Dr. Oliver Bronson House
 

 

The Dr. Oliver Bronson House was first built as a Federal-style residence for Samuel Plumb in 1812. The house and grounds were reinvented by architect Alexander Jackson Davis into a fully realized Romantic-Picturesque estate for Dr. Bronson and his family in two successive remodeling campaigns dating to 1839 and 1849.  The house is the earliest extant design by Davis in the "bracketed mode," and its dramatic setting framed by the Catskill mountains and the Hudson River fully expressed the romantic vision of the Hudson River School painters Thomas Cole and Frederic Church, who owned villas nearby.

Unlike other surviving A.J. Davis Hudson River villas such as Montgomery Place, Lyndhurst, and Locust Grove (all National Historic Landmarks), the Dr. Oliver Bronson House is comparatively unknown due to its twentieth century history in which the estate was absorbed into the grounds of a penal institution: the New York Training School for Girls; a progressive era reform school for female juvenile delinquents.  Used for many years as the superintendent's house, the Dr. Oliver Bronson House was abandoned in the early 1970s and suffered many years of unchecked neglect.

Beginning in 1997, Historic Hudson began a sustained program of advocacy for the house leading to the property's designation as a National Historic Landmark in 2003 and the acquisition of the house and a small portion of the grounds through a long-term lease with New York State in 2008, and was awarded a matching $175,000 Environmental Protection Fund grant by NYS Office of Parks, Recreation, and Historic Preservation, to begin to preserve the house for public use.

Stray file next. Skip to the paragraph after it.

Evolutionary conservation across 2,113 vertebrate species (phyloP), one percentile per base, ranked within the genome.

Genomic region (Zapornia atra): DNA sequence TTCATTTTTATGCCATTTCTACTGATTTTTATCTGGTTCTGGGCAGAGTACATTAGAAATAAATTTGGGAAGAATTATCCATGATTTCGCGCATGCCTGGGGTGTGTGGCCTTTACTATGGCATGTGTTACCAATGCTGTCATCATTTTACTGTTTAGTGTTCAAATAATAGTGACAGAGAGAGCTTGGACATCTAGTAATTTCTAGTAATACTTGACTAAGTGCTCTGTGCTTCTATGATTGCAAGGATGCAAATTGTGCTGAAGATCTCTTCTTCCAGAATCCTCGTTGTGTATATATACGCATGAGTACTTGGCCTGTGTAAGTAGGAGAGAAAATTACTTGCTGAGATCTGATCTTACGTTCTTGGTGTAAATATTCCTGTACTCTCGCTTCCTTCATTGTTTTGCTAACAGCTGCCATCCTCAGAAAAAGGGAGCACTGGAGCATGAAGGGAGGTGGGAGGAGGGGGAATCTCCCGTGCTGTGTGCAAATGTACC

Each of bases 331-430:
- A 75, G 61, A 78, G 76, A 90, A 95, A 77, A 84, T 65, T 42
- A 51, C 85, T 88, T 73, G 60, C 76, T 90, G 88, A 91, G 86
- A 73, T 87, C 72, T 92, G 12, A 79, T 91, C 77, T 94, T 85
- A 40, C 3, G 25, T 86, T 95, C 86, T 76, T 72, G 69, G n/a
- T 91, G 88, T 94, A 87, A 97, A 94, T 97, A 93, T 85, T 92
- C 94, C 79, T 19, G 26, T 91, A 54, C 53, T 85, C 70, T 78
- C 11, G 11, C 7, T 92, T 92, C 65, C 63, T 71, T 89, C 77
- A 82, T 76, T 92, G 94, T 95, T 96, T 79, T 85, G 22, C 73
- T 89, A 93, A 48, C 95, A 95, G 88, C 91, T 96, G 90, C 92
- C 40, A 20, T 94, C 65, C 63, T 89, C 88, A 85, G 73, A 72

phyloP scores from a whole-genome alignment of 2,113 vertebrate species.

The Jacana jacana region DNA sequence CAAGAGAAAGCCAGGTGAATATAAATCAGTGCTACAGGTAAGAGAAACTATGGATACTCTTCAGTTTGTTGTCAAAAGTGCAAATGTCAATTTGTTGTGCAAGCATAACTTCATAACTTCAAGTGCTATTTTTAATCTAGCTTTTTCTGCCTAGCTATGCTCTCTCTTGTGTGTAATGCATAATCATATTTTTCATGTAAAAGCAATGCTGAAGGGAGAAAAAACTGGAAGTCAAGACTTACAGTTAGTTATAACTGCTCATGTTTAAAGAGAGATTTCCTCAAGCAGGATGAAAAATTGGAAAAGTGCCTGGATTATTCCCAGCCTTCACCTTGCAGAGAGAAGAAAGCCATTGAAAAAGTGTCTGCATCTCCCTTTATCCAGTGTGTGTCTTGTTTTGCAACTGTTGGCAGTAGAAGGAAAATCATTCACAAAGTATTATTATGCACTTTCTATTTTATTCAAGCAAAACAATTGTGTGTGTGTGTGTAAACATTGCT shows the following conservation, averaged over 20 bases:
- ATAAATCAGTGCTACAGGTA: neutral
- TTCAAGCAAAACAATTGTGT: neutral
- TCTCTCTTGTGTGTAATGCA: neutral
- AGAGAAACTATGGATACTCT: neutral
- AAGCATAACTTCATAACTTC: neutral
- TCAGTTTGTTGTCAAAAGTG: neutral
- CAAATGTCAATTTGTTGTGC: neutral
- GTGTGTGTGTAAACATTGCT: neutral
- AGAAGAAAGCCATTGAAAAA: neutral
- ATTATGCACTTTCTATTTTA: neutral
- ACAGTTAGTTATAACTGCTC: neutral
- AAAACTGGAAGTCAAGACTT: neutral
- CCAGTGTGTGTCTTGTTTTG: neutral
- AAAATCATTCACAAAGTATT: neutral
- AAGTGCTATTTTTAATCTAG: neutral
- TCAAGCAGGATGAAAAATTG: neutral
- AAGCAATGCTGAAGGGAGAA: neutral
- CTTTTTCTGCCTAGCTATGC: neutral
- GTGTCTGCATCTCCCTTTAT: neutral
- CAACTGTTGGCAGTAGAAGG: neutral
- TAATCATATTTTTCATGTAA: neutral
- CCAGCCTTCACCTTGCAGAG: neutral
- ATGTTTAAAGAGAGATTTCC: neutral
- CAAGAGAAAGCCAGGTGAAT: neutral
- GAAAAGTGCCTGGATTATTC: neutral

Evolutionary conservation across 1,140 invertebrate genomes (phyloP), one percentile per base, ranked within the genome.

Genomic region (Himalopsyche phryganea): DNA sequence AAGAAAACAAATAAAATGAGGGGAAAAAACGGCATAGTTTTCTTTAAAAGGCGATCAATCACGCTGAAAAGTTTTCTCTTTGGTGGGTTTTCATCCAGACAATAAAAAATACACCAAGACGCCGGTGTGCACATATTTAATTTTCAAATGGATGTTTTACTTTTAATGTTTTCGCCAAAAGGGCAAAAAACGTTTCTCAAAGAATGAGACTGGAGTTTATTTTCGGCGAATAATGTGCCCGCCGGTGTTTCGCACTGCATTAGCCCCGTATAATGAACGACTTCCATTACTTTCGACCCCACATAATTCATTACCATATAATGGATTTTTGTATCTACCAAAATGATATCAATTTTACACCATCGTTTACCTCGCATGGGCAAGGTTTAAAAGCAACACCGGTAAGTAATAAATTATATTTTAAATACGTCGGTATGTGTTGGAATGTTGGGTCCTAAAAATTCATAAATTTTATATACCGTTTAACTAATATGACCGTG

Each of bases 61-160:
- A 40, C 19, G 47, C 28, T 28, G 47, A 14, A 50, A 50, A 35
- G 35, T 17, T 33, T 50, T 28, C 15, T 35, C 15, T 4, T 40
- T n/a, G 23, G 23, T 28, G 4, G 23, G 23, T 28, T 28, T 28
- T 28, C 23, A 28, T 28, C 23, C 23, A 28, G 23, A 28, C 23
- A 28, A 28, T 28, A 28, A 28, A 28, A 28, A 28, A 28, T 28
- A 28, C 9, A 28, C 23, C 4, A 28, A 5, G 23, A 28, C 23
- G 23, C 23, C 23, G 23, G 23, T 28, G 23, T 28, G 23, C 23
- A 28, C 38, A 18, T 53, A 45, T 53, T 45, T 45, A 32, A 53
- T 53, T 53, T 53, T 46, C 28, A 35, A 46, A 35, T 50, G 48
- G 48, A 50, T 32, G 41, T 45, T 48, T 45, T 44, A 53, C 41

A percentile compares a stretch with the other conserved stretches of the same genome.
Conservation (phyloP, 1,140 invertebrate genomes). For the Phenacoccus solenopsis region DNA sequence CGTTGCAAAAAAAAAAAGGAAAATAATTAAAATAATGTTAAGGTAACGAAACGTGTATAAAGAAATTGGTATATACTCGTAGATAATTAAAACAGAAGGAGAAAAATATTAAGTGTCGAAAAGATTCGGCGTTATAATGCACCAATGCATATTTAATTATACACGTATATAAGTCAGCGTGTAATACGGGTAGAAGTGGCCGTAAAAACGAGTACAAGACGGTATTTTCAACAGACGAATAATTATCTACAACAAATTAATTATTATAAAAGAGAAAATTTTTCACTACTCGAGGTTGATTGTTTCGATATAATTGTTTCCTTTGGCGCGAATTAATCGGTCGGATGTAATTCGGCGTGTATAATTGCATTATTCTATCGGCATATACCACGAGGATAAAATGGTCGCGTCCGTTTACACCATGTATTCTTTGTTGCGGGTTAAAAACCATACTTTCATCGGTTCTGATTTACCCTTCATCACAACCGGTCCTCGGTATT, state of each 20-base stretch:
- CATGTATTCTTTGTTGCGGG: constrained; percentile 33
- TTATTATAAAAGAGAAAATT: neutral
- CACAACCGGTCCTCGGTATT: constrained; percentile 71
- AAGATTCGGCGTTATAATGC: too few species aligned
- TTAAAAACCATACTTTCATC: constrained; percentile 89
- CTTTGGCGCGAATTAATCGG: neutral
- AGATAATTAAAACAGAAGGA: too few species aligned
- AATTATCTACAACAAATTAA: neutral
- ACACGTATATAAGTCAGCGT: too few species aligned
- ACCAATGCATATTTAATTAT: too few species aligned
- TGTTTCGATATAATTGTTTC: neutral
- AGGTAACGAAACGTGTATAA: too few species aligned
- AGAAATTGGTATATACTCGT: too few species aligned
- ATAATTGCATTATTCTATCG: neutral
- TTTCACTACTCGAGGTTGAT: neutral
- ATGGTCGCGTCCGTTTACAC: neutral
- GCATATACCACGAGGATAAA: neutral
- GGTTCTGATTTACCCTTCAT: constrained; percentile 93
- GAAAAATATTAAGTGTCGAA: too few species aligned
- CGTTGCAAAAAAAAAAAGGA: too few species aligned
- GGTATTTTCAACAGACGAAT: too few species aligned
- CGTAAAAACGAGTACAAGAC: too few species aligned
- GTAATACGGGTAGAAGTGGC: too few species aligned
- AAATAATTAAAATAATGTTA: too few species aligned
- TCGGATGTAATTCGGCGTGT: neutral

In 2009, Historic Hudson completed the Window Sash Restoration Project, allowing the public to experience the entire house in natural light, and, in 2010, retained Mesick Cohen Wilson Baker Architects to design a Conservation and Stabilization Plan to guide the preservation of the house. In 2011, Historic Hudson completed the first phase to stabilize the most urgently threatened north side of the house.

With that work in place, Historic Hudson was awarded a matching $300,000 EPF grant in 2011, and is now actively campaigning to raise the $120,000 in matching funding required to continue with Phase II: stabilization of the south side of the house. The planning for Phase II, informed in conjunction with an archeological survey and historic landscape study, is currently underway, with construction scheduled for 2013.

For additional information about the Dr. Oliver Bronson House and its ongoing restoration please visit: http://dobhdaybook.wordpress.com/

Click the button below to make a special contribution to Historic Hudson's work at the Oliver Bronson House.

 

 
       
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